Monroe’s Wedding by John Holman, 1989
The magic trick:
Creating slight confusion for the reader by building a story around a protagonist who is confused
I like a story where the titular character isn’t the main character. I don’t know why. I just do.
It’s like an album where the title isn’t a song but a lyric from a specific song on the record.
Anyhow, this is an interesting story. Characters and situations don’t fit neatly into place. Everything is slightly layered. This is most true of our protagonist, Thompson. He seems to want things to be a certain way in every paragraph. But it’s never as straightforward as he’d like.
It’s ever so slightly disorienting for the reader. But it’s not something wild like surrealism or magic realism. Nothing of the kind. It’s all very much standard realism. But it’s confusion enough to create character and movement.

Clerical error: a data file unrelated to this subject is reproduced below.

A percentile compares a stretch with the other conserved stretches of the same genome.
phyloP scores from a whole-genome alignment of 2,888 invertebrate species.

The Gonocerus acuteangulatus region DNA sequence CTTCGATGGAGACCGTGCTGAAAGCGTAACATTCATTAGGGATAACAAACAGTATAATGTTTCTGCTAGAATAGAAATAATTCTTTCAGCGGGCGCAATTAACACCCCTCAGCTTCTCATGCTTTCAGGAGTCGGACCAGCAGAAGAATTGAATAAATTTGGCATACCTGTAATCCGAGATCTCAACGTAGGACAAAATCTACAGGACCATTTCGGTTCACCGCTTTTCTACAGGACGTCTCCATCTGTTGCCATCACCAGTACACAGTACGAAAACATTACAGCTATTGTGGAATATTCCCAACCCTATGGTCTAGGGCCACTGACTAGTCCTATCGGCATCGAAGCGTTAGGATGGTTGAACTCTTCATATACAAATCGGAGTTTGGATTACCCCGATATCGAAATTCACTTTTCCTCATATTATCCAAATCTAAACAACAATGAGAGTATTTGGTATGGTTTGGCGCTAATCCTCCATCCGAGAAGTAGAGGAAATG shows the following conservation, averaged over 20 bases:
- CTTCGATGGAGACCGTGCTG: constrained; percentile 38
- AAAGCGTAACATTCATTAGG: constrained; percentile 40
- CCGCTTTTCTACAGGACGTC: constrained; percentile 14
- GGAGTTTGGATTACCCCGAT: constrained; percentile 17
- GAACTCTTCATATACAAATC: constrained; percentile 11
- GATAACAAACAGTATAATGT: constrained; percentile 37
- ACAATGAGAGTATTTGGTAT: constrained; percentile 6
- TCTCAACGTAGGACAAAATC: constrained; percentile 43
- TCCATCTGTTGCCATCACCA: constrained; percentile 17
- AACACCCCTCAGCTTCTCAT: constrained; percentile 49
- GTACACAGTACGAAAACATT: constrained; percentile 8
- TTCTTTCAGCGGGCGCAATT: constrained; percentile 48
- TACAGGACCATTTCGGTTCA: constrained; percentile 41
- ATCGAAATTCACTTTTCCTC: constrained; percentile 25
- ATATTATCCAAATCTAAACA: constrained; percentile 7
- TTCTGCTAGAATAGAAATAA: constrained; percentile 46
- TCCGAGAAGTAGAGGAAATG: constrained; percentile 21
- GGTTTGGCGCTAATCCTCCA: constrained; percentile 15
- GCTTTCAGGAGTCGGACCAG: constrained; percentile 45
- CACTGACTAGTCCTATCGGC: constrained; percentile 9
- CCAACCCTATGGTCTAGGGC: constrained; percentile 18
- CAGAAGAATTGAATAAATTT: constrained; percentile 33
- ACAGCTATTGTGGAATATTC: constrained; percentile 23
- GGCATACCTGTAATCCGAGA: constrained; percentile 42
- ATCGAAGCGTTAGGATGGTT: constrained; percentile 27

And that’s quite a trick on Holman’s part.
After breakfast, Monroe went back to his room and Thompson went home to his duplex apartment on the other side of town. The rain didn’t let up, so Thompson sat on his green Barcalounger and assembled a new Weed Eater while watching Donahue on television.
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